Rei Kawakubo, originally an artist from Tokyo, grew up in a household that enjoyed Western culture as an aesthetic, on the grounds of Keio University where her father worked. It was a fertile upbringing, blending art styles from around the world. In the 60s, when Kawakubo attended Keio, that blend was popular worldwide.
Kawakubo established her first fashion line in 1969, and made it a company four years later. Comme des Garçons, French for “like some boys,” began in Tokyo and expanded with meteoric speed. By the time she opened a boutique in Paris in ’82, Comme des Garçons had more than 150 shops, reporting profits upwards of $30 million.
And all of this on the back of Kawakubo’s striking, trendsetting visuals. Her clothes were dark, frayed, and asymmetrical, earning her followers the nickname of “The Crows.”
That aesthetic sense is a part of what is being featured at the Metropolitan Museum of Art this summer. Hosted by the Met’s Costume Institute, 140 pieces of Kawakubo’s fashion art will be featured in a themed show. The works are sorted into nine “aesthetic expressions of interstitiality,” according to the Met’s website. Alongside her “crow” garments are incredible architectures of color and texture.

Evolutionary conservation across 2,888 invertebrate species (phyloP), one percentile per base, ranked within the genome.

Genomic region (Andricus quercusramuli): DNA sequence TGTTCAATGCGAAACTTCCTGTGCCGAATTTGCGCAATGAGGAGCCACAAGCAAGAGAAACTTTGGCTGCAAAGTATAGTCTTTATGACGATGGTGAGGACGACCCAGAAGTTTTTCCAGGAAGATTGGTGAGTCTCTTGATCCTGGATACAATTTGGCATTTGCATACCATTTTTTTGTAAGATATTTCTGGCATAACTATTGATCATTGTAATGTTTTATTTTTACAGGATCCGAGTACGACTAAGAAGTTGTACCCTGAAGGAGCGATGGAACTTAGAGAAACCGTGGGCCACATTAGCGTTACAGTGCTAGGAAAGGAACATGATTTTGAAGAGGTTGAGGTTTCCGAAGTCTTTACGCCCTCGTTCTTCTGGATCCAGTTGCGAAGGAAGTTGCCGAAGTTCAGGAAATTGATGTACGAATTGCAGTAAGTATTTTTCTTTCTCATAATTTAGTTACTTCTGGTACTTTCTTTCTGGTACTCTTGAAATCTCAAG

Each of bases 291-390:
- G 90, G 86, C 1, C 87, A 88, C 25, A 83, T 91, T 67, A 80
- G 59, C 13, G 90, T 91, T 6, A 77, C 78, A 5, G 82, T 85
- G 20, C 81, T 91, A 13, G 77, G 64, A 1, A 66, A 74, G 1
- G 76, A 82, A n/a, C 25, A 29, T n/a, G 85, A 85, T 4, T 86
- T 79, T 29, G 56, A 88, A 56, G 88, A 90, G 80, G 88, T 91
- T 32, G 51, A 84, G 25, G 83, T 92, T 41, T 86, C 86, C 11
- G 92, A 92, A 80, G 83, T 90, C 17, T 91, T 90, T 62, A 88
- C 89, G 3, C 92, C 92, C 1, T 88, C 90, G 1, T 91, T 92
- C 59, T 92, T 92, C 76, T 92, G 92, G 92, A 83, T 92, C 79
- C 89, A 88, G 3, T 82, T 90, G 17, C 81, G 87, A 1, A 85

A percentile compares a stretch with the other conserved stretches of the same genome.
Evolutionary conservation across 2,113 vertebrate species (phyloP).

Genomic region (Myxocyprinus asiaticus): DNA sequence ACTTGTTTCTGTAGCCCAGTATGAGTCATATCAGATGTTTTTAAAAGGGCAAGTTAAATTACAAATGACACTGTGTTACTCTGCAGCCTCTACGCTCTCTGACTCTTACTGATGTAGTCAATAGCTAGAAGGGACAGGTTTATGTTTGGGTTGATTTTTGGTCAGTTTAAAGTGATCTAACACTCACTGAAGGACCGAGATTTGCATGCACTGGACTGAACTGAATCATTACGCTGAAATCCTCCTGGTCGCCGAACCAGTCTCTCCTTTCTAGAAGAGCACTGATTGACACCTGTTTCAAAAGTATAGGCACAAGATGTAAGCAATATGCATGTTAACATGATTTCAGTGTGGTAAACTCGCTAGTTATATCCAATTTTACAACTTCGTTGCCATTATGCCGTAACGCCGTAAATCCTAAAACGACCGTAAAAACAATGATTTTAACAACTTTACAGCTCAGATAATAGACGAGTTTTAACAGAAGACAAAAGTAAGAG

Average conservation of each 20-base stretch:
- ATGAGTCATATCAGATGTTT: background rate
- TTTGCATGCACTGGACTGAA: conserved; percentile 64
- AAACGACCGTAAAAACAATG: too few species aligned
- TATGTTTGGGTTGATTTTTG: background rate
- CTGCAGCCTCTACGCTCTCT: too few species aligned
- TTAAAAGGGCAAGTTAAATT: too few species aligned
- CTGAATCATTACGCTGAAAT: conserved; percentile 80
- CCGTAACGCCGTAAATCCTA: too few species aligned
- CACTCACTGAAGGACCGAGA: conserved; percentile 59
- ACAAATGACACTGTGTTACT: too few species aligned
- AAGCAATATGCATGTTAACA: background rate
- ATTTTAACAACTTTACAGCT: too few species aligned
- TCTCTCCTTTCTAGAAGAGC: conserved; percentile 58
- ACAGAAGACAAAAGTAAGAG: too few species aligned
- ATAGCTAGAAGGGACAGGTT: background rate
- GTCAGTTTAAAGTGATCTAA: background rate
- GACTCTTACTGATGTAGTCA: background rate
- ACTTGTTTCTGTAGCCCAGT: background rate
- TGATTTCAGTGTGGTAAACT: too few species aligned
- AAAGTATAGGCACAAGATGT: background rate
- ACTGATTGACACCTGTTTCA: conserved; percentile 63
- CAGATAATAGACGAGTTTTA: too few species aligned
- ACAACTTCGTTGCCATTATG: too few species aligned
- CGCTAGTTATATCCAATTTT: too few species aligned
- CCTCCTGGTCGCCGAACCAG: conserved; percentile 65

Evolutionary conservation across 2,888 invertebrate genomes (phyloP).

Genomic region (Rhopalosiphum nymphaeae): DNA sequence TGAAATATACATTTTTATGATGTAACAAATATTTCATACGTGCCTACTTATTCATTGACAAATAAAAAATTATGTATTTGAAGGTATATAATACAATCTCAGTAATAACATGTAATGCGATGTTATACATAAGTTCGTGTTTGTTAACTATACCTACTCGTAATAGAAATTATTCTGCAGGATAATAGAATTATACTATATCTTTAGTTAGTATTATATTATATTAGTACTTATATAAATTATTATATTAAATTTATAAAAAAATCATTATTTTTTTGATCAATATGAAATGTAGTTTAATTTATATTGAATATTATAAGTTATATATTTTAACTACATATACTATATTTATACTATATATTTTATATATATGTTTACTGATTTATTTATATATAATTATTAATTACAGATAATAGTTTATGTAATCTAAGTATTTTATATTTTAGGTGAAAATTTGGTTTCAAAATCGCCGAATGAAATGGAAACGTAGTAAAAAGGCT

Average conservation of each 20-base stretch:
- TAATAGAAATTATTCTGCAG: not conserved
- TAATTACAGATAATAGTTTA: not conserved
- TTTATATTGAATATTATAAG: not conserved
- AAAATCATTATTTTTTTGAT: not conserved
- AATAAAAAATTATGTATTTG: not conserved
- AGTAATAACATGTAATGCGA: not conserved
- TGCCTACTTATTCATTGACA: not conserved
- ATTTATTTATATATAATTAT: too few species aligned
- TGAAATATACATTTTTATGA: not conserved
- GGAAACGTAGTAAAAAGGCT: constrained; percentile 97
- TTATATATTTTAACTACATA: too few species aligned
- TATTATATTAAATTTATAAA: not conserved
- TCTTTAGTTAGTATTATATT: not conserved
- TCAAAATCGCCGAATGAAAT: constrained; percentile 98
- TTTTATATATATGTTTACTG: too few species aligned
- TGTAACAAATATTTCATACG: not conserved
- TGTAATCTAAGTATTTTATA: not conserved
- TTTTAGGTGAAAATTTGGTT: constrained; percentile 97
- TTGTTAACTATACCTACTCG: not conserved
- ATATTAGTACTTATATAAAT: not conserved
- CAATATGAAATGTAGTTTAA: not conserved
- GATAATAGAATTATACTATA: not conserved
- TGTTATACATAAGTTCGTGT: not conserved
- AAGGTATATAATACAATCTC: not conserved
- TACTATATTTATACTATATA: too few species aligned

“Absence/Presence, Design/Not Design, Fashion/Anti-Fashion, Model/Multiple, Then/Now, High/Low, Self/Other, Object/Subject, and Clothes/Not Clothes,” are the nine categories. Since all featured works are runway pieces, rather than part of Kawakubo’s wearable fashion line, it could be argued that they all lie on the “Not Clothes” side of that particular dichotomy. Many of them are massive, dwarfing models or mannequins, especially while accompanied by the wigs designed for this display by Julien d’Ys.
This exhibition, which will be on view at the Met Fifth Avenue in their Gallery 999 space until September 4th, 2017, is free with admission to the museum. It’s made possible by sponsorship from Cond Nast and other sponsors.